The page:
I think Rich Lofgren had introduced us. I watched him on your show. I was watching some of your episodes. What I find interesting is that I know you deal with mostly money-related things but not all. I was thinking of somebody who was on my show. I’ve had others I’ve talked to who have created algorithms to figure out the stock market. Have you talked to a lot of people about that? What do you think of that? Some of them I’ve seen do how to get outright when they start to fall so that you don’t lose more generated towards that than making a ton of money, but making sure you don’t lose a ton of money. I find the whole algorithm thing interesting.
That’s market timing and that’s my forte. I’ve run across a myriad of people. When I had one of the first shows it was called Commodity Classics. That’s what we did, we did market timing mainly for futures. We did some equities at that point. I had run across so many people that are world-renowned experts. I’ve got a friend of mine out of Vienna that uses astrology for market timing. I’ve got some other people and there is a whole different type of people that get into that. Some are price-pattern recognition. Candlesticks are one of the things that people use.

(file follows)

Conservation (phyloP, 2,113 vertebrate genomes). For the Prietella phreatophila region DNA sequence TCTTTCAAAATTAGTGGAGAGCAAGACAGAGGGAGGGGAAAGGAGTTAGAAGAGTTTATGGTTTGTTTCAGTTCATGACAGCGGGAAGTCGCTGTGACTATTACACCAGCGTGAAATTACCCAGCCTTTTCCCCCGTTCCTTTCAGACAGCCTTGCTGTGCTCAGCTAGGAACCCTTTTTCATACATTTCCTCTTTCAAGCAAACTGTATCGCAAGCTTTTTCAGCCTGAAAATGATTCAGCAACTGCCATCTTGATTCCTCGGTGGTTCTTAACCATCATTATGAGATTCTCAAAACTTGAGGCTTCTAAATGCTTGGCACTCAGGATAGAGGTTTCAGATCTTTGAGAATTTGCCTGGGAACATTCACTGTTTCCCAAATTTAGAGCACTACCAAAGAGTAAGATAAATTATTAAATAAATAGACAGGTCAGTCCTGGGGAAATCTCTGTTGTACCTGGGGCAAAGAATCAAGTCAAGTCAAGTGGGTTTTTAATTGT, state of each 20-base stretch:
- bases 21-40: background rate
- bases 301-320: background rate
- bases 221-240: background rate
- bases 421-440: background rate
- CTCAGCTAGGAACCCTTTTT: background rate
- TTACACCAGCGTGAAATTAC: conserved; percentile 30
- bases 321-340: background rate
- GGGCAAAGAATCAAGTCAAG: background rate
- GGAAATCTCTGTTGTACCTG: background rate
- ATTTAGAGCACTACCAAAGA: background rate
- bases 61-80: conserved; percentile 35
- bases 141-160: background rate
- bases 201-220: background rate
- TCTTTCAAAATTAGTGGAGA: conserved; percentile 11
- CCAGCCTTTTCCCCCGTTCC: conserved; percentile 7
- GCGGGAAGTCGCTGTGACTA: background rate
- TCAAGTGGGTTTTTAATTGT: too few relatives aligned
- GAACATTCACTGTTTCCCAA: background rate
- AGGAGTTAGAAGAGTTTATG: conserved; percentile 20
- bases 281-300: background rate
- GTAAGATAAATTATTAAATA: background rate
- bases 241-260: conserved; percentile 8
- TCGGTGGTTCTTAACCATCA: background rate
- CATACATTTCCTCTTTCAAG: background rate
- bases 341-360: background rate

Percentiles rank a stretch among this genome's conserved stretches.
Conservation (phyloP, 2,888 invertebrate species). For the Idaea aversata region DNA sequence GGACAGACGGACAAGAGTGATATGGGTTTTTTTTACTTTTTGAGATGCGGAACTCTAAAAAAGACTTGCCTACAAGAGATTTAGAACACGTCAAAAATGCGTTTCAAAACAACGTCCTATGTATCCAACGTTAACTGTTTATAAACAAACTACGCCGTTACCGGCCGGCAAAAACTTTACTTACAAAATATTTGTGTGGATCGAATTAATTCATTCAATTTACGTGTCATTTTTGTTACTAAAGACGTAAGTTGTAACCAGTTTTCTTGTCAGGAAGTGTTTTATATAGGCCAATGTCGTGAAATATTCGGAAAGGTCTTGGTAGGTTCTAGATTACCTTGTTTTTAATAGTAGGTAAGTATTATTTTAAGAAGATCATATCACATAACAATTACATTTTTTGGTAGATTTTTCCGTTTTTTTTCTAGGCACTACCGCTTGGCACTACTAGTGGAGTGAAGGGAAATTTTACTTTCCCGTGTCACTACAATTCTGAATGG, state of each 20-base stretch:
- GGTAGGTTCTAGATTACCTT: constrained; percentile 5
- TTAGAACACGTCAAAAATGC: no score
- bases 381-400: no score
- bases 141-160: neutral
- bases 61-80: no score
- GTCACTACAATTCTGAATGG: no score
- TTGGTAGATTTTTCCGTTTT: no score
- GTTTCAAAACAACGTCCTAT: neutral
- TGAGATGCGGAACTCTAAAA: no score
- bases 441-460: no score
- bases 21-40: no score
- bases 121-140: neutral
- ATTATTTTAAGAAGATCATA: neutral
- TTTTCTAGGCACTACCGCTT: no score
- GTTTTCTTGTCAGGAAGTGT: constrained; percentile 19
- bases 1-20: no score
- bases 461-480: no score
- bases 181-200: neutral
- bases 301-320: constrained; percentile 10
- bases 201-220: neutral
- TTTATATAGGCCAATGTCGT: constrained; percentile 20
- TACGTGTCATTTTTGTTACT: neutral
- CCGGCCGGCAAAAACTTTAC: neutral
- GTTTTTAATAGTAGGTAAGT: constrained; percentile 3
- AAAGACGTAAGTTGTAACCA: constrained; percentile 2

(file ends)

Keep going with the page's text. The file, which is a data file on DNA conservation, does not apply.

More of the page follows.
It’s how the markets have been up so that you can get a look at the past to forecast the future. I’ve learned price-pattern recognition. WD Gann is a very famous person. I ended up meeting so many different people that were good at market timing using math, modern AI and some classical trend lines or classical technical analysis. You’ve got to have a talent for it and you’ve got to have a temperament for it to be able to do that. If you’re not built to do this, meaning psychologically, it’s best to do something simple, buy and hold. Otherwise if you’re not meant for it, it could ruin a marriage. Does that help answer your question?